|Publication number||US4596723 A|
|Application number||US 06/606,387|
|Publication date||Jun 24, 1986|
|Filing date||May 2, 1984|
|Priority date||May 2, 1984|
|Publication number||06606387, 606387, US 4596723 A, US 4596723A, US-A-4596723, US4596723 A, US4596723A|
|Inventors||Nancy K. Kaufman, Richard A. Harte, Anthony B. Chen|
|Original Assignee||Daryl Laboratories, Inc.|
|Export Citation||BiBTeX, EndNote, RefMan|
|Patent Citations (2), Referenced by (19), Classifications (13), Legal Events (9)|
|External Links: USPTO, USPTO Assignment, Espacenet|
This invention pertains to an improved three-dimensionally-extensive, water-swellable, matrix-like, protein-binding gel for use in solid phase immunoassay testing, and in particular, to a significant novel method of preparing such a gel.
The subject matter of the instant invention relates, more specifically, to an improvement in the method for making a gel having a material composition initially formed as described in the now co-pending, prior-filed patent application of Richard A. Harte, Anthony B. Chen and Nancy K. Kaufman, Ser. No. 483,055, filed April 7, 1983, now U.S. Pat. No. 4,540,660, patented September 10, 1985, "SUBSTRATE FOR FLUOROIMMUNOASSAY OF BIOLOGICAL FLUIDS", the entire disclosure of which is incorporated herein by reference. Also incorporated by reference in the present application, for the purpose of providing useful background information, are the disclosures of co-pending, prior-filed U.S. patent applications of Anthony B. Chen, Richard A. Harte and Nancy K. Kaufman, Ser. No. 399,855, filed July 19, 1982, now U.S. Pat. No. Des. 279,817, patented July 23, 1985, "IMMUNOASSAY TEST SLIDE", and of Richard A. Harte and John F. Hencken, Ser. No. 362,696, filed March 29, 1982, for "MULTI-LABEL IMMUNOASSAY TESTING DEVICE".
Elaborating, by way of background, the field in which the present invention has utility and importance, solid phase immunoassay techniques have been employed for about the past two decades, offering the advantage that they represent an extremely easy way for the operator to separate bound reagents (bound to a solid substrate) from reacting biochemical agents which are still in the liquid phase (Catt, K. & Treager, G. W., Science, 158, p. 1570, 1967).
While prior art solid phase techniques tend to produce sensitive, relatively simple procedures, they are prone to a serious "background noise" problem in the form of "nonspecific binding". Such binding is generally the primary cause of problems like false positive reactions, distorted quantitation values, variability, and inability to determine clearly a positive/negative cut-off value--all leading to a large "grey" zone of ambiguity which adds expense and requires frustrating retesting of samples.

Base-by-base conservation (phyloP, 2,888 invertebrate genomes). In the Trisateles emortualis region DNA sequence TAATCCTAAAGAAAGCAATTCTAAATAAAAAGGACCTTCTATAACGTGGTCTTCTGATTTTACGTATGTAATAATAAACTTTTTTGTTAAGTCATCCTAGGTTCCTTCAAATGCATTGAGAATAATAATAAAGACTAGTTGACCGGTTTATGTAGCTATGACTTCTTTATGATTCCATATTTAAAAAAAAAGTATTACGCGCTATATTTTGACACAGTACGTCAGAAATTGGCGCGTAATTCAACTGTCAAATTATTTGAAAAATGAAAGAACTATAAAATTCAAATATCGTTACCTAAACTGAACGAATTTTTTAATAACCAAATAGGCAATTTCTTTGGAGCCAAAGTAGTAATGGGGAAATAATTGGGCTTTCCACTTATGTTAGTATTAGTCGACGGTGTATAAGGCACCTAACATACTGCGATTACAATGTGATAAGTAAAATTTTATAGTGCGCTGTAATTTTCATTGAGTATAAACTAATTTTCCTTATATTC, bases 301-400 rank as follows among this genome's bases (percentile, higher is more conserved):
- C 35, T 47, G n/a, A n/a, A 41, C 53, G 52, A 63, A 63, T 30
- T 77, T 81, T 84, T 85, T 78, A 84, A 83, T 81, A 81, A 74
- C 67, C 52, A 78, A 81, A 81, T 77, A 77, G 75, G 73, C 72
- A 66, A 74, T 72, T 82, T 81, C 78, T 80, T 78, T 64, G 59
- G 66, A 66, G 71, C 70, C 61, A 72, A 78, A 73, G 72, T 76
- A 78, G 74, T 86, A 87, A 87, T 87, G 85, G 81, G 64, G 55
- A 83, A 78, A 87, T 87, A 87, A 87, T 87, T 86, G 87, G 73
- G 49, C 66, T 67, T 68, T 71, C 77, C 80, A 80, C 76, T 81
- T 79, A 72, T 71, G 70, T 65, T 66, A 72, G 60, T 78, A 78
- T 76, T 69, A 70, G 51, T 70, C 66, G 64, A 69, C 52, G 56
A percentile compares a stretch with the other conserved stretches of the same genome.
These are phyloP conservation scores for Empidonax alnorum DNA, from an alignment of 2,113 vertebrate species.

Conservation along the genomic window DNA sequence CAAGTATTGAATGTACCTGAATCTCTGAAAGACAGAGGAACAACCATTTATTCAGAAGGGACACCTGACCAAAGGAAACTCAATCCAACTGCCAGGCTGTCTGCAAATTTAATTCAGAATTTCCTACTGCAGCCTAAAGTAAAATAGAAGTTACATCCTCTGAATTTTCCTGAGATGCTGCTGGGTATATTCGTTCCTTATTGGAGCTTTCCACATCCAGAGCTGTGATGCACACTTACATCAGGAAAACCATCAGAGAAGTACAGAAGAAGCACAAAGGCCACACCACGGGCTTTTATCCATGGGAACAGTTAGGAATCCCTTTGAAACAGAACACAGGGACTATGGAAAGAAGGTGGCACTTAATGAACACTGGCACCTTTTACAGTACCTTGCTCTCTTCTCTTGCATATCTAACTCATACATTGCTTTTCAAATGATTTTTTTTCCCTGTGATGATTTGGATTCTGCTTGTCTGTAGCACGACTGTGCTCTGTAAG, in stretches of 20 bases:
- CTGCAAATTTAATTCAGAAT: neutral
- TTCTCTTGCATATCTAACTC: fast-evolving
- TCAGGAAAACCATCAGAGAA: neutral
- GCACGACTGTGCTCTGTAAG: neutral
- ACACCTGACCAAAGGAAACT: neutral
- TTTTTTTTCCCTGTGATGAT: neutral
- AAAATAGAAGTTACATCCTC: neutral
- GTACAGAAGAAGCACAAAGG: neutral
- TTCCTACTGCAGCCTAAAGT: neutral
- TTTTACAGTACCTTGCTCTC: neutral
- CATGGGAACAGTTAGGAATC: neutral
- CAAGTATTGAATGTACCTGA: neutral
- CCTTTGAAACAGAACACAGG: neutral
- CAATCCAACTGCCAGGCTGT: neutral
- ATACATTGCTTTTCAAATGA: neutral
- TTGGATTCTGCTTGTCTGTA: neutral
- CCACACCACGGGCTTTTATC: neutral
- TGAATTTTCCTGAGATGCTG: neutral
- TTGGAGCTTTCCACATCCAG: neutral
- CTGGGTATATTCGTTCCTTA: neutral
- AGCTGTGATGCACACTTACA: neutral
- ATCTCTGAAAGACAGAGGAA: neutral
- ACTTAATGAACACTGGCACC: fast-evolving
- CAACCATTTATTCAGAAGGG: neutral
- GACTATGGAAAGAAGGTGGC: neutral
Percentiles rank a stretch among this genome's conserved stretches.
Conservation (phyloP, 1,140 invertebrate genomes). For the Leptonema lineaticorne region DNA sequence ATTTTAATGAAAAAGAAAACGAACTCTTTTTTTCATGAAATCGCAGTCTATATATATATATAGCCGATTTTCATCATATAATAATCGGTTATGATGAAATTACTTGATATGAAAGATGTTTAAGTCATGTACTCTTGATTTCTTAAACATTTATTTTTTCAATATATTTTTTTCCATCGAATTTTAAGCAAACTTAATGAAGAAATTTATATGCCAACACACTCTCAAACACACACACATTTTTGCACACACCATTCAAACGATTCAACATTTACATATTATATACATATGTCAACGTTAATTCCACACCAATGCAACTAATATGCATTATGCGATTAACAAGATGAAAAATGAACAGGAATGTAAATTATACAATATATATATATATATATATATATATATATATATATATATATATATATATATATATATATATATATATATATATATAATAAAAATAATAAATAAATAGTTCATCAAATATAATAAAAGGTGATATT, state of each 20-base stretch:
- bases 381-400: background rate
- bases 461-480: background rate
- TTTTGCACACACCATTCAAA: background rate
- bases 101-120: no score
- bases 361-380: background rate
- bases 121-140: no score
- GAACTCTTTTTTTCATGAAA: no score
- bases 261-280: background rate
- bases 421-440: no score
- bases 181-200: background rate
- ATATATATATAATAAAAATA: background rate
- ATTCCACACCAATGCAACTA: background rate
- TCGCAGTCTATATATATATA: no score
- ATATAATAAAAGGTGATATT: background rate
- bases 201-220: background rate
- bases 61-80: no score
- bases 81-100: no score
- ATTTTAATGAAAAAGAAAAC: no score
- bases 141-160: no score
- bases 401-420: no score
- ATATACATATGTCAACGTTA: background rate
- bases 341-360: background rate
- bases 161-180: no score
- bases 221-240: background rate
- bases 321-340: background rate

In a recent review of the state of the art in solid-phase nonisotopic assays (Boraker, D. K., "SOLID PHASE MATERIALS FOR NONISOTOPIC IMMUNOASSAYS", presented at Nonisotopic Immunoassays, a one-day comprehensive conference at the New York Hilton in New York, New York, July 25, 1983), the following statement appears:
There is clearly a tendency for proteins to bind to solid phase support materials in various ways which represent non-specific binding. Such binding often occurs even with our best efforts to stop it, (Detergents, blocking proteins, etc.) to the endless frustration of those who yearn for the opportunity to push these marvelous amplification systems of enzymes and chromogenic substrates to their theoretical limits.
The present invention, offering a significantly improved method of producing a gel structure like that described in above-referred-to patent application Ser. No. 483,055, relates to a recently developed matrix material for use in solid-phase type immunoassays. In this material, there exists a unique micro-structure that offers a significant advance for immunoassay applications--prime among them being the almost total lack of nonspecific binding, even in the presence of undiluted body fluids.
Further explaining the background of this invention, there are, basically, three methods of attachment for binding proteins to a solid material. Over the years, an extremely large number of materials have been employed for this purpose, and reported in the literature. For example, these materials have included metal films, films of plastic such as polystyrene, polyproplyene and various acrylics, silastics and rubber-like plastics, matted fiber beds of glass wool, nylon mesh, chemically treated cellulose mats, nitrocellulose, cellulose acetates and other mixed esters of cellulose, scintered materials like clay (bentonite, kaolin, etc.), charcoal particles, treated glass surfaces, natural fibers, and many others. The three methods employed with different types of these materials are adsorption, chemical (or covalent) linkage, and gel entrapment.
Adsorption, which is the simplest method of attachment, is the most widely employed one of the three today. This kind of attachment relies on weak, electrostatic Van der Waals forces, and hydrophobic or hydrophilic bonding. Hydrogen bonding, a somewhat stronger force, may also play some part in adsorption.
Typical of the prior art adsorption procedures is the binding of specific antibody proteins to the inner walls of a plastic (polystyrene) test tube, to "fish out" specific analyte from a mix of many biochemicals in blood serum or in other body fluids. Such was first described by Catt and Treager (cited earlier herein), and became the basis of many radioimmunoassay tests developed over the following years.